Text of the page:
Price: £50 / 500 mL
Distiller: Ulrich Consulting
Rating: Boldly puts all of its eggs in one basket. More fruit notes than pretty much every other gin, the peach and blueberry notes dominate, with juniper in the background. It’s floral and will certainly appeal to those that like other floral, fruit-forward gins. [Rating:2.5/5]
Taking a look at the lineup of Nginious! Gins, the summer one is the most overtly, and most over the top non-traditional. Eschewing much of the standards for a wide assortment of exotic and unusual botanicals: Juniper meets blueberry, peach, lime, jasmine (!!!), white pepper, rhubarb roots and rhubarb stalk.
Jasmine stands out as being particularly notable. Perfumers struggled for centuries to properly harness the flavor of jasmine. The delicate buds did not suffer heat well (it destroys the aromatics for which the buds are so prized!), and perfumers used fat to dissolve the aromatics in a method better known as enfleurage. It basically pressed the flowers between pieces of animal fat, until the fat itself became thick and musky with the rich aroma of jasmine. Jasmine is still incredibly hard to distill, and although not optimal, ethanol can be used as a solvent. Low heat distillation can be used as well, but the yield is low. So in short, the folks at nginious! are trying some challenging botanicals; however, good news here is that the jasmine does not have to stand alone.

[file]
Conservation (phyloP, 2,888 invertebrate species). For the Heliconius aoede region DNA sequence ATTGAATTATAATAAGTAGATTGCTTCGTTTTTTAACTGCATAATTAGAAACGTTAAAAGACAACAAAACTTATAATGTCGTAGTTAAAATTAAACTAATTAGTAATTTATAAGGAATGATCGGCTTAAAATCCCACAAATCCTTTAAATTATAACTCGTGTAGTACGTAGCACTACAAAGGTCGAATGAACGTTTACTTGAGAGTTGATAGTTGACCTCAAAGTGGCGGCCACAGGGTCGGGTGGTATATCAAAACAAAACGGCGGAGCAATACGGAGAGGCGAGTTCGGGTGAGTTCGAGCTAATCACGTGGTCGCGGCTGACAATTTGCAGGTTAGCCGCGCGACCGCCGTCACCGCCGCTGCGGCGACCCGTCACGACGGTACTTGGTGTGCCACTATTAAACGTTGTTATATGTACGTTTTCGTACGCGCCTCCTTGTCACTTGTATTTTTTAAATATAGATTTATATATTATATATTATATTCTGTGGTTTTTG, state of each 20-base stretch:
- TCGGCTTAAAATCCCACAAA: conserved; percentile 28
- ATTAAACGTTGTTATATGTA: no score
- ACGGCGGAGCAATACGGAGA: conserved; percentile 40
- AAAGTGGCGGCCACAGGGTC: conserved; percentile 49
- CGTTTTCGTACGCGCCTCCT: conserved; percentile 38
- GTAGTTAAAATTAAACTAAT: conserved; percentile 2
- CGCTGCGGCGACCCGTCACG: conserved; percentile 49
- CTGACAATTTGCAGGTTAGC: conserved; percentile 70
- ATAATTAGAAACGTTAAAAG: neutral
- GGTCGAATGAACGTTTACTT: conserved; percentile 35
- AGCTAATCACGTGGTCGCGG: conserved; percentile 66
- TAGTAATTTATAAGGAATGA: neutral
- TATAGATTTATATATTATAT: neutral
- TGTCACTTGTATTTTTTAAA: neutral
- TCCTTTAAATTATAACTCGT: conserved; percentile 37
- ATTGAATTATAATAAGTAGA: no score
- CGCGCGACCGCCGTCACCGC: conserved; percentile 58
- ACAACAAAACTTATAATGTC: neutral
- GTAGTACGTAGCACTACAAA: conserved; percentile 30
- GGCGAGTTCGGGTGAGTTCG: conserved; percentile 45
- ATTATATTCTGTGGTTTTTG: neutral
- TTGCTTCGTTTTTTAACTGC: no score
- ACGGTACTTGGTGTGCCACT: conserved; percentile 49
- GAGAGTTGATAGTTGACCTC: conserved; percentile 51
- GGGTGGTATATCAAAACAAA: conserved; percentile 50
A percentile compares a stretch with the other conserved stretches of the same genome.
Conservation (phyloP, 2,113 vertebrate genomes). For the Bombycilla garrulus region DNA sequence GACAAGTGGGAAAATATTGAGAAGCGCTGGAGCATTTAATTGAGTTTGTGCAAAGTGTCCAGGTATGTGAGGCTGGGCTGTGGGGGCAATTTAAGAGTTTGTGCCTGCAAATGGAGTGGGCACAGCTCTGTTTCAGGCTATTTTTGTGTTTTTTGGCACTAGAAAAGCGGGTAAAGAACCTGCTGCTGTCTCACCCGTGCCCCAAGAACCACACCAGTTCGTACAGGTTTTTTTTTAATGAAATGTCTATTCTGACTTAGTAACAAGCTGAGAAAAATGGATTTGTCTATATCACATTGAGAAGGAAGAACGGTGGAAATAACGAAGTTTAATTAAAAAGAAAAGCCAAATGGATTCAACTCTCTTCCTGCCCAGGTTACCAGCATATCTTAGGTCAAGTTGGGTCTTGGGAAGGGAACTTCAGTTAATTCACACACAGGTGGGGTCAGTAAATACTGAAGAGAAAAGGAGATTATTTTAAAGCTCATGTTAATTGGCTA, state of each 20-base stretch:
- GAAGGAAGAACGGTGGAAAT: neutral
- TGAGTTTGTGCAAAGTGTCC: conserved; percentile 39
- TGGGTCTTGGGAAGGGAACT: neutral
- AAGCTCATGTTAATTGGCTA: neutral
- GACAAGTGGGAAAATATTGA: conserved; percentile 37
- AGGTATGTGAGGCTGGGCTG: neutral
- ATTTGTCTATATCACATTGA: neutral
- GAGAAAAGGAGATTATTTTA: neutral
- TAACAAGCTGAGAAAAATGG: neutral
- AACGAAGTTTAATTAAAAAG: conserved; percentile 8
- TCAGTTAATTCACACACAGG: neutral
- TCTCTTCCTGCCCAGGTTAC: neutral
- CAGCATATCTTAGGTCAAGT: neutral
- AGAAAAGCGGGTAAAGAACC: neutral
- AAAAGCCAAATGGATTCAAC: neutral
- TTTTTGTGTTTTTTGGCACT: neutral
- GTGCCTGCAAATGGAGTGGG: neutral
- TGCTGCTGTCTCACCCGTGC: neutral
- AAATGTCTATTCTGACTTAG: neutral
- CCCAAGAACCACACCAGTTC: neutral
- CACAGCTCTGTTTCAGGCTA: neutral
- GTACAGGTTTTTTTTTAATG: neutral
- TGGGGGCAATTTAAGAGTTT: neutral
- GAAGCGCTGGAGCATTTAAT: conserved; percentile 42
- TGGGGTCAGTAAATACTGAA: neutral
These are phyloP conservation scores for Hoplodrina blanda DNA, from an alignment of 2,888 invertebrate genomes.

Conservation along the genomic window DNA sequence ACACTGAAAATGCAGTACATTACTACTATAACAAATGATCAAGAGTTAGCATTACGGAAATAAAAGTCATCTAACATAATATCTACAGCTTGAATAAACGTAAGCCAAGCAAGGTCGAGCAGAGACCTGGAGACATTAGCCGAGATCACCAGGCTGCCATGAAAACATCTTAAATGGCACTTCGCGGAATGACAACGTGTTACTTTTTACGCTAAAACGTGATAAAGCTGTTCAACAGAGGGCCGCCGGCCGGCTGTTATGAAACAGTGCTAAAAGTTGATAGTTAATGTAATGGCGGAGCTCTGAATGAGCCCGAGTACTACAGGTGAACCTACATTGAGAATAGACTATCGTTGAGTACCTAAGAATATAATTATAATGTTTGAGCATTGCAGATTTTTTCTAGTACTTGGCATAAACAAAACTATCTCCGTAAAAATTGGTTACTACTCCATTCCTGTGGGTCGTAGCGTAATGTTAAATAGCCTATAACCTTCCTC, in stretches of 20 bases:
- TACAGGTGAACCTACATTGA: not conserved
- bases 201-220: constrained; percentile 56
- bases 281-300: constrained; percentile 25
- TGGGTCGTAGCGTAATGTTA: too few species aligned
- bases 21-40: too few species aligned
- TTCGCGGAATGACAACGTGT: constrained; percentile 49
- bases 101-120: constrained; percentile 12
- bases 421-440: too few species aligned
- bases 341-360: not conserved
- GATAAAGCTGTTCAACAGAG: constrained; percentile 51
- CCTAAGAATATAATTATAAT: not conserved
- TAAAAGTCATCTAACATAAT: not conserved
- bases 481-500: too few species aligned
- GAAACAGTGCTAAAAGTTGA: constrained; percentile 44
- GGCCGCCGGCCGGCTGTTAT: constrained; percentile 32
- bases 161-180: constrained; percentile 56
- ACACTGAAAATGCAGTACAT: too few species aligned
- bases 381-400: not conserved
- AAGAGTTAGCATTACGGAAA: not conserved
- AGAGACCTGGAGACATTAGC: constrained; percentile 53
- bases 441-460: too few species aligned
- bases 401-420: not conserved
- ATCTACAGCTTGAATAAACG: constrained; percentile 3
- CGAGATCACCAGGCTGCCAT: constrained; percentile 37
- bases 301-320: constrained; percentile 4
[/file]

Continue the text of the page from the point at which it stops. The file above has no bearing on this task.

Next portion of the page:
The nose is stewed fruit, a dash of pine and boysenberry pie. Quite fruity and bright, while some musky floral notes hover a bit lower with blueberry jam and a dash of honeysuckle. Overall, it’s fruity and stewed, with warm fruit notes that strike me as a touch more autumnal (pie season?) than summery. But quite lively, and quite non-traditional for sure.
Pine trickles the palate at first, and peach, wow-the peach comes through boldly and is truly a dominant flavor. It starts juicy and rich, like a perfectly ripe summer peach mid-palate, though towards the finish it becomes a bit more peach candy than fresh fruit. A delicate spicy warmth accompanies the back palate, with a lasting warmth and a warm, peachy finish. The long lasting note reminds me faintly of peach cobbler, albeit with some musty, dark notes as well.
Overall, this gin is quite fruit-forward. Berry notes on the nose, and Peach chiefly on the palate, the juniper is a nice complement, but is certainly not the star. It’s a somewhat odd mixing gin because of its idiosyncratic flavor combination, but I think that both the Aviation and The Gin and Tonic are worth checking out if you have a bottle.
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